How to Start Asparagus Plants


Asparagus is a popular vegetable that thrives in areas where the winters are quite cold. The vegetable requires cold freezing ground to flourish the following spring and summer. Asparagus can be successfully started from seeds, but harvest can be delayed several years, so it's advisable to start asparagus using crowns (dormant roots) for earlier harvest. Utilizing crowns also allows the gardener to choose to plant only male asparagus plants, which produce larger and more abundant spears.

Step 1

Purchase male crowns that are healthy. Crowns should appear similar to a plump, well-cooked strand of spaghetti noodle. The crowns should not appear rotted or dried out. Planting a dozen crowns will feed one adult for a season, so get an idea of how many crowns you will need to supply your family with sufficient asparagus.

Step 2

Choose a planting location that offers full sun with well-draining soil. The ideal soil pH for asparagus is 6.5 to 7.5. Remember that the foliage of the asparagus plant will easily tower 5 feet in height.

Step 3

Dig a long garden trench that is approximately 12 inches deep. Work aged manure into the garden soil at a ratio of 50 percent manure with 50 percent garden soil. Work bonemeal into the soil at a ratio of 1 pound for every 20 square feet. Once all the soil, manure and bonemeal have been added to the trench, it should be approximately 6 inches deep.

Step 4

Plant the crowns 18 inches apart in the trench. Place 3 inches of soil and aged manure over the top of the crowns. Water the trench thoroughly.

Step 5

When the asparagus begins to grow, add an inch of soil each week until the trench is completely filled in and the asparagus stands 12 to 18 inches tall.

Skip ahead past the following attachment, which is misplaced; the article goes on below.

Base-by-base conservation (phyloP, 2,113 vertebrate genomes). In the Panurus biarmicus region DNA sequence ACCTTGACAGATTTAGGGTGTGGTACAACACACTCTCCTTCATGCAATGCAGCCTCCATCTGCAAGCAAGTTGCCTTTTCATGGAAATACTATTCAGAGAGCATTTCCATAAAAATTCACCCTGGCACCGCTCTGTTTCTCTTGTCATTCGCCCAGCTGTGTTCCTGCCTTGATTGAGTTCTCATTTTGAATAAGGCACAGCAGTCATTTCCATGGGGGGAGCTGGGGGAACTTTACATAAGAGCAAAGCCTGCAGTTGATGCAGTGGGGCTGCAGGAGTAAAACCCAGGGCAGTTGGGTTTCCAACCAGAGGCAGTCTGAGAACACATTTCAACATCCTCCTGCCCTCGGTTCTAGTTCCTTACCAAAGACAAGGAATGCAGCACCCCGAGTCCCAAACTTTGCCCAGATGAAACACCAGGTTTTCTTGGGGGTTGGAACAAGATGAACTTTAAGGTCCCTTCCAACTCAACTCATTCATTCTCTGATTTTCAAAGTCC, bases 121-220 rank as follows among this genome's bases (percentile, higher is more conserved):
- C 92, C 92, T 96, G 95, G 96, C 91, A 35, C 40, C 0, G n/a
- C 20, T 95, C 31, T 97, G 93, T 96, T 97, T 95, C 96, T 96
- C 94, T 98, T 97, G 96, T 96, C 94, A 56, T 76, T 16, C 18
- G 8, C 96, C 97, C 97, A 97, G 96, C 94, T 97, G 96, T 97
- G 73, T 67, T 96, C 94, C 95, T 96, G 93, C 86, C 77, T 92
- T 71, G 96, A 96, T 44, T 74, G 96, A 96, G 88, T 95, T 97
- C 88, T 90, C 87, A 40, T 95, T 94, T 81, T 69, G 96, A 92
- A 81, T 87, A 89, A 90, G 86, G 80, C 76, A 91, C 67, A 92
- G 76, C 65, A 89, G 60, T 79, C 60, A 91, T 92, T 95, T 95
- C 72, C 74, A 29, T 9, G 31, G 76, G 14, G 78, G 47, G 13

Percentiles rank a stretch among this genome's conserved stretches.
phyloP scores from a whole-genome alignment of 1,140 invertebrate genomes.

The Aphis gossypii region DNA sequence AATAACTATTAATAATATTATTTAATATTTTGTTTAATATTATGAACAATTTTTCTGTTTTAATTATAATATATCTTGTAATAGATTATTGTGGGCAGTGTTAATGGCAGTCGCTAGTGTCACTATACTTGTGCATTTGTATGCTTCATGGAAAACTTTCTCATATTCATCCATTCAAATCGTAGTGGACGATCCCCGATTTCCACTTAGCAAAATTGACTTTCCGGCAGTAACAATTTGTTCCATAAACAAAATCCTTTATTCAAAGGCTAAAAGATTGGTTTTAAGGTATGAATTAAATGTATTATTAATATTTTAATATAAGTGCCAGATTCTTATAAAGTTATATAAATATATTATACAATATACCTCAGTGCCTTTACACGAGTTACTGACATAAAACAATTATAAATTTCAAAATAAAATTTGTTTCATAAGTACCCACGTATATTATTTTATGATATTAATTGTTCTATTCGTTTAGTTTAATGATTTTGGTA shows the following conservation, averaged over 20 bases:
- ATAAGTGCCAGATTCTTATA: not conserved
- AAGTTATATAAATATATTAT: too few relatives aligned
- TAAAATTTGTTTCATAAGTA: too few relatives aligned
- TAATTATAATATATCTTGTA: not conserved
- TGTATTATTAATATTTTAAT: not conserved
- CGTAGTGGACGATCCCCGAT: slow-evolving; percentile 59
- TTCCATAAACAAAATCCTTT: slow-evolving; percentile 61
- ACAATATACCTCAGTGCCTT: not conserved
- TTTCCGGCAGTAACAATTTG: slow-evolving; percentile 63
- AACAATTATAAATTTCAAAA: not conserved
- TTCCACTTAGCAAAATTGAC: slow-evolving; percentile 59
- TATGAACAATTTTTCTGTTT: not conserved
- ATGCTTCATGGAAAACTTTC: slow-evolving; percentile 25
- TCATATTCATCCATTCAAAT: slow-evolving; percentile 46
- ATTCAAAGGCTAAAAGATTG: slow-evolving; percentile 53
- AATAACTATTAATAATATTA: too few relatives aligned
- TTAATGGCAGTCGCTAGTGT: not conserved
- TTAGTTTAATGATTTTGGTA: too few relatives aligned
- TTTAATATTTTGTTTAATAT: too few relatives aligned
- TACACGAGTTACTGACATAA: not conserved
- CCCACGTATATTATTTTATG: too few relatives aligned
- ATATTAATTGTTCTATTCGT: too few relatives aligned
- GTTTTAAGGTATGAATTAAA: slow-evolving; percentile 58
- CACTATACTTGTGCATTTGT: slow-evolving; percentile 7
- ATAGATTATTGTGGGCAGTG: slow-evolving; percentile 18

Step 6

Place 3 to 4 inches of mulch over the asparagus. Replace the mulch as needed throughout the growing season. The mulch will keep weeds at bay and the soil moist.

Step 7

Water the asparagus often. The plants enjoy moist soil conditions that are not water-logged

Step 8

Allow the foliage to yellow and die back naturally in the fall and winter. Remove the dead foliage and dispose of it.

Step 9

Harvest the asparagus when it is 2 years old. Only harvest a few spears over a two-week time span and then cease harvesting until the next year. Harvest should take place in the late spring or early summer.

Things You'll Need

  • Mulch
  • Aged manure
  • Bonemeal
  • Asparagus crowns


  • Purdue University: Starting an Asparagus Bed
  • Ohio State University: Growing Asparagus
  • Organic Gardening: Asparagus

Who Can Help

  • North Carolina University: Home Garden Asparagus Production
Keywords: asparagus care, growing asparagus, planting asparagus crowns

About this Author

Kimberly Sharpe is a freelance writer with a diverse background. She has worked as a Web writer for the past four years. She writes extensively for Associated Content where she is both a featured home improvement contributor (with special emphasis on gardening) and a parenting contributor. She also writes for Helium. She has worked professionally in the animal care and gardening fields.